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Capital-in-Crisis, Trade Unionism and the Question of Revolutionary Agency

Shaun May

The entry of the capital relation into its epoch of structural crisis forms the basis for the development of the author’s conception of revolutionary agency. Drawing on the work and achievements of both Marx and Hungarian socialist thinker István Mészáros, May relates the emergence and deepening of the structural crisis to the decline of trade unionism as the traditional and universal form of organization deployed economistically by workers against capital. In the relationship between the «defensively-structured», universal, trade union form and the growing contradictions of the global capitalist system, May seeks to unearth the possibility of a higher form of agency which is more adequately adapted to address the immediate and long-term objectives facing millions of people today worldwide in the age of capital’s «destructive self-reproduction». Looking back in order to look forward, he also subjects the form of agency within the Russian Revolution to a critique which relates it directly to the conditions prevailing in Russia at the time. In so doing, he questions its supposed validity as a form of revolutionary agency for the struggle to put an end to the global capitalist system today.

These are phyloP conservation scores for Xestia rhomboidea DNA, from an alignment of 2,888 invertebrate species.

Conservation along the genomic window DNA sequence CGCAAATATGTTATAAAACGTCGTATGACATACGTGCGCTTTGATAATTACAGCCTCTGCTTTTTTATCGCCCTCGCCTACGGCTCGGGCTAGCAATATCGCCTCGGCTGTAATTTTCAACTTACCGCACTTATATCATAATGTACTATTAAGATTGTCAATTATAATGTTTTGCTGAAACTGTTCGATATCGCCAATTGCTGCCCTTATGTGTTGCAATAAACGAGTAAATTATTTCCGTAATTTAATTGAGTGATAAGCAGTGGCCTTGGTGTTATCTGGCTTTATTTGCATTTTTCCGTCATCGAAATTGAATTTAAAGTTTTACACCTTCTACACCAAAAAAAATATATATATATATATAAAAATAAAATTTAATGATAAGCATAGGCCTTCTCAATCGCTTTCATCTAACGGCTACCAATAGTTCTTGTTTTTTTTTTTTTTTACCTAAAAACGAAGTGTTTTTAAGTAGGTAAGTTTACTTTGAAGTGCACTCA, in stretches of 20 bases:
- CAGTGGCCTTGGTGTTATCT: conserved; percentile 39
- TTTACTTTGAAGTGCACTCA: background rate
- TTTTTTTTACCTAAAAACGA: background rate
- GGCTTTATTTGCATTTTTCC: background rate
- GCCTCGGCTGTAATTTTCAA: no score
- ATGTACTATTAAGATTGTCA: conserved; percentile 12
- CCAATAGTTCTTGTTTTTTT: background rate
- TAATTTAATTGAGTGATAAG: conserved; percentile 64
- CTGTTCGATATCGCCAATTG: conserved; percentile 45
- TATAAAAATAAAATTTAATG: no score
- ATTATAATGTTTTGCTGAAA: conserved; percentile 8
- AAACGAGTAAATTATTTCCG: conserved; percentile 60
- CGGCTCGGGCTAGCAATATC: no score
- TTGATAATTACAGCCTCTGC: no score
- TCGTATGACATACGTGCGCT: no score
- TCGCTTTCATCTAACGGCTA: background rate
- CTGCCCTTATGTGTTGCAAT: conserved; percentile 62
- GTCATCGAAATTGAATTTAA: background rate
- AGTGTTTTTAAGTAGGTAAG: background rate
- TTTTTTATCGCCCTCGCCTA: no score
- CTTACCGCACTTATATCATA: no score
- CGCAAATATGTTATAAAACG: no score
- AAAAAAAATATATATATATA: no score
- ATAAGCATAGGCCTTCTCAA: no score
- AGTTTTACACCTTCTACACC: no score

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Chapter 8. The Organization of the Proletariat under Cyclical and Structural Forms of Capital’s Crisis

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CHAPTER 8

The Organization of the Proletariat under Cyclical and Structural Forms of Capital’s Crisis

The emergence of capital’s structural crisis is altering the outlook of the trade-unionized proletariat. The ‘militancy’ of the 1960s into the 1980s has become impacted by defeats, anti-labour legislation and the decline in trade union membership. At the root of the effects on the consciousness of trade-unionized workers is the supersedence of the cyclical and conjunctural by the structural and enduring form of capital-in-crisis. The ghost of ‘militancy’ continues to haunt the trade unions despite the fact that conditions have moved on beyond the phase of capitalist development characterized by the expansion and accumulation of the post-war (1945) period.

The current phase of consciousness (characterized by caution, reluctance, circumspection and even cynicism arising out of the limits imposed by capital’s growing structural crisis) has emerged as a result of the termination of the previous, historically lengthy phase of cyclical crises. The old methods of ‘militancy’ of the post-war period are now approached with a political ‘ambivalence’ and are identified as an ‘ideal’ which delivered results in the past but today are ‘unrealistic’, etc.: ‘We are in different times’ is an oft-heard refrain.

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